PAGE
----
Morales, a congressman at the time, came to power in part because Mesa, the ascended president, refused to nationalize the natural gas reserves as the people had demanded. Under pressure from Morales, Mesa eventually resigned, too. Today the natural gas reserves are still a hot button issue, with Morales’ opposition claiming that he does not distribute the profits fairly to regions run by different political parties.

Since the Gas Wars, the new leadership has called for the old leaders’ extradition. The Bolivian Congress voted in the majority in 2004 to launch a legal case, and the Supreme Court issued arrest warrants. The United States has ignored all attempts to bring these men to justice.

Families of Gas War victims, with the Center for Constitutional Rights, filed a lawsuit against Sanchez de Lozada and Berzain in September 2007. The court documents state that “extrajudicial killings… were part of a pattern and practice of widespread, systematic attacks against the civilian population” and detail use of sharpshooters, home invasions, and sniping civilians from helicopters.

Interestingly, one defense attorney is Gregory Craig, currently serving as senior foreign policy adviser to Senator Barack Obama. What effect this unfortunate relationship has on Obama’s presidential campaign is unknown, and any speculation would be outside the scope of this article.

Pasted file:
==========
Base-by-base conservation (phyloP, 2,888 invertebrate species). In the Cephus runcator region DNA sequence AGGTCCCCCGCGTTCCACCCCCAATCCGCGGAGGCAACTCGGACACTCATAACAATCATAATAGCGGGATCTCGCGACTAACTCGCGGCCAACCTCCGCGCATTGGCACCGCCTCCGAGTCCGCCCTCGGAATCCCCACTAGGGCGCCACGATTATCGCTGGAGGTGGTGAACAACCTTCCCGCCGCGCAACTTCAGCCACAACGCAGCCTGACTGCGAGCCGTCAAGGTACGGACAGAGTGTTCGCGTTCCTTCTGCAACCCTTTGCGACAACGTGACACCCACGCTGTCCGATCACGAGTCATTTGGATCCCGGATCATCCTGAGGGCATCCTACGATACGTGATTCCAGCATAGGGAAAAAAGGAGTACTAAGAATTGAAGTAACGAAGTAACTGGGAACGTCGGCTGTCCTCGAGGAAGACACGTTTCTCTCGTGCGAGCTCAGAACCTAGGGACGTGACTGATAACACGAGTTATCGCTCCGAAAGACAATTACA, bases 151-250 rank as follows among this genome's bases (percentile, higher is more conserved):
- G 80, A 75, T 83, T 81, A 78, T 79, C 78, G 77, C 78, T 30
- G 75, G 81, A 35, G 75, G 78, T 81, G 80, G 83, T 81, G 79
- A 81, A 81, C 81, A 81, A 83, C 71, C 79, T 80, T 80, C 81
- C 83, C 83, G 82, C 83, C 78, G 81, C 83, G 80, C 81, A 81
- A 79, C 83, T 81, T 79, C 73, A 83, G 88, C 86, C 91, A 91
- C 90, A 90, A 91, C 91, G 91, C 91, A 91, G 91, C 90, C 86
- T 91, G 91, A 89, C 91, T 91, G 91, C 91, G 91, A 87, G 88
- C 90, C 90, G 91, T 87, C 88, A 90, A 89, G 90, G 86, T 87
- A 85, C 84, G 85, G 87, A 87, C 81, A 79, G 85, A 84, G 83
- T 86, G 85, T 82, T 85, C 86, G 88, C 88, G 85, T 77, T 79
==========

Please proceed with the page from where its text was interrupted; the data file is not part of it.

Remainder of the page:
President Sanchez de Lozada and Minister Berzain, safely living in America since 2003, were granted asylum, which became known to the Bolivian people on June 3, 2008, when their lawyers put out a press release. The release claimed that due to asylum, Berzain, a refugee, could not be prosecuted. A refugee is defined as anyone who cannot return to their native land “because of persecution or a well-founded fear of persecution on account of … political opinion.” That Berzain and Sanchez de Lozada would be persecuted is not in question, but to equate persecution of a people by the leaders and persecution of leaders by their people is to imply that those who are elected cannot be held accountable for any criminal actions they take while in office. Essentially, that’s America legalizing foreign dictatorships or human rights abuses ex post facto.